NOVEMBER 4, 2007
As far as I am concerned, DVD took a decade to hit its peak. That would be last month, when they finally released Wes Craven’s Deadly Friend legitimately (a bootleg DVD popped up at conventions for years until Warner announced it as part of their Twisted Terror collection). The DVD is still wholly disappointing (mono sound, no extras, doesn’t even have a fucking scene selection menu), but I don’t mind. I hadn’t seen the film since I was like 8, and retained fond memories of it (if only of the film’s most memorable moments – i.e. the basketball kill) I was mighty curious to see how it would hold up now that I am older and wiser, not to mention stupider.
What I didn’t remember was how fairly goofy the movie was. It’s essentially a kid’s movie, but with insane gore. I mean, he’s got a big yellow robot; he meets cute with not only a girl but a guy (the movie’s kind of weird); fights with a neighborhood bully, plays Halloween pranks... there’s even an old woman neighbor who they all fear. It’s sort of like a less whimsical Monster House. I honestly think the target audience for this movie are folks who were kids who were allowed to watch horror movies when it came out and are now easily amused assholes. Because really, who the fuck else could possibly enjoy this movie if they saw it for the first time as an adult? But on the flipside, you couldn’t be considered a very good person to recommend it for small children, what with all the rampant gore and violence.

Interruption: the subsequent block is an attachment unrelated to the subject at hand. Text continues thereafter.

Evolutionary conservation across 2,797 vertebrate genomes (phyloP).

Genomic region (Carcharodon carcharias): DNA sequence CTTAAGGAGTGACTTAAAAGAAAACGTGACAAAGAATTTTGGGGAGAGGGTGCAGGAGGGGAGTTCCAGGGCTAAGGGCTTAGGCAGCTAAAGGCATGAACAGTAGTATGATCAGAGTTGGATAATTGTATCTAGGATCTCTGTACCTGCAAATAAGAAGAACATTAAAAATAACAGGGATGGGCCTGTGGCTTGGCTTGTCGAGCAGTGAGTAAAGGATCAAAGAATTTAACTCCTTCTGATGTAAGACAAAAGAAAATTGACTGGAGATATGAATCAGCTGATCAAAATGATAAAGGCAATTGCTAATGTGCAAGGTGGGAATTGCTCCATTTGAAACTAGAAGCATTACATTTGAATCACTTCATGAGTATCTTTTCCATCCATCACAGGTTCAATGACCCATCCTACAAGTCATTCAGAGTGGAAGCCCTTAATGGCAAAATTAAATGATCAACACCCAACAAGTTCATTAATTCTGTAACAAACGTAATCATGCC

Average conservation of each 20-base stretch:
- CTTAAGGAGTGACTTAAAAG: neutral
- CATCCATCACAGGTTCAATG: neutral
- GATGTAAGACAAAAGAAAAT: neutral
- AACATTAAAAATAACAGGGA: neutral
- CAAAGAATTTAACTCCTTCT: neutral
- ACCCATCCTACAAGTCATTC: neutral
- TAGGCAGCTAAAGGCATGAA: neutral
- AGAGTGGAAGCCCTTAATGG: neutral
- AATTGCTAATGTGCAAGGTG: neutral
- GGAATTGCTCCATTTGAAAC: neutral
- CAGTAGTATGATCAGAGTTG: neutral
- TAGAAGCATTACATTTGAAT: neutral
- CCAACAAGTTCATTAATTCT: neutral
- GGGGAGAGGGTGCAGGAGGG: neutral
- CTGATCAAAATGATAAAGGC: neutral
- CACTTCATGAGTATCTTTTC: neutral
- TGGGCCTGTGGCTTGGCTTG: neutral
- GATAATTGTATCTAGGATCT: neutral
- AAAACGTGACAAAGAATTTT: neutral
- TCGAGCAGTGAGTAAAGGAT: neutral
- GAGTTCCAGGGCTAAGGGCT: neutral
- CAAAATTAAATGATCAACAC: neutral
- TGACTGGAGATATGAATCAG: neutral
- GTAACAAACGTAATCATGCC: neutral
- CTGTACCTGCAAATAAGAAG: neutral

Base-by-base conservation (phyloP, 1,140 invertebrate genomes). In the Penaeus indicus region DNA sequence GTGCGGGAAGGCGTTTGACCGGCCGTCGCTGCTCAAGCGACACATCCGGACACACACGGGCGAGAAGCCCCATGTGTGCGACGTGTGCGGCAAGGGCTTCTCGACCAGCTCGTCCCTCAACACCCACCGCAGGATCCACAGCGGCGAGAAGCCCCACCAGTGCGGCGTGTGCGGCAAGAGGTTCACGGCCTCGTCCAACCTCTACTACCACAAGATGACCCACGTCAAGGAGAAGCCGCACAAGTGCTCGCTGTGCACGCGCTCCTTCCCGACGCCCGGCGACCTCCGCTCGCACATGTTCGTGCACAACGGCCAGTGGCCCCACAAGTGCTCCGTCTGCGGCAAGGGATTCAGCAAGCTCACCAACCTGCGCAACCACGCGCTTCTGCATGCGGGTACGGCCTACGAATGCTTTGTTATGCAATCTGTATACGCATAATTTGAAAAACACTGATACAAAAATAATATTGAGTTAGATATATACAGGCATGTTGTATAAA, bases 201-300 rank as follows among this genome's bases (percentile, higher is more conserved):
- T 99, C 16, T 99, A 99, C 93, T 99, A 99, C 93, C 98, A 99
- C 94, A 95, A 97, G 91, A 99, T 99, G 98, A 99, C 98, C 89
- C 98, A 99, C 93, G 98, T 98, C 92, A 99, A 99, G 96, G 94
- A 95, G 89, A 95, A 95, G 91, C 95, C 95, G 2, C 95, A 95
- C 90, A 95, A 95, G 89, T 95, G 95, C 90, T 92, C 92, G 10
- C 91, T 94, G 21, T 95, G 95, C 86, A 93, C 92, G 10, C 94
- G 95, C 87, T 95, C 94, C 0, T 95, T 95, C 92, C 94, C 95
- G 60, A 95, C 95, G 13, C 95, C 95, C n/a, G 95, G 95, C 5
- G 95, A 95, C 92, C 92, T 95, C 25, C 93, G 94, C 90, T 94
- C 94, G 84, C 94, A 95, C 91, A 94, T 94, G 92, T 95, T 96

Of course, the basketball kill is pretty much the most famous scene in Wes Craven’s career; the type of thing Youtube was invented for (strangely, going by the trailer, one would assume this kill was a reshoot, as the spot shows the victim being killed by getting smashed into a door). And it still holds up (i.e. makes me laugh my ass off) as well as it did back in 1987 or so. However, there aren’t many other kills in the film (the killer robot/zombie angle isn’t even introduced until about the 2/3 mark), but there’s enough gore in them to keep gorehounds happy.
The ending is pretty astounding. Showing signs of the “What the FUCK”ity of the Craven who would make Shocker, the conclusion finds a fully formed robot somehow nested inside the corpse of the girl. It bursts through her skin, complete with big monster teeth, and presumably eats the hero (offscreen). Then we hear, for about three straight minutes, the film’s non-theme theme song, which is just some guys going “Bee-bee. Buh-buh-buh-Bee-bee BEE-BEEEEEEEEEEEEEEEE” over and over. What the christing hell? Shocker may be the finest moment in Wes’ career (in terms of sheer awesomeness, not actual quality), but it is now abundantly clear to me that Deadly Friend laid the foundation for it.
This one’s based on a book simply called "Friend". I can’t imagine it’s anywhere near as hilarious, but I must know. Someone please buy it for me for Christmas.
What say you?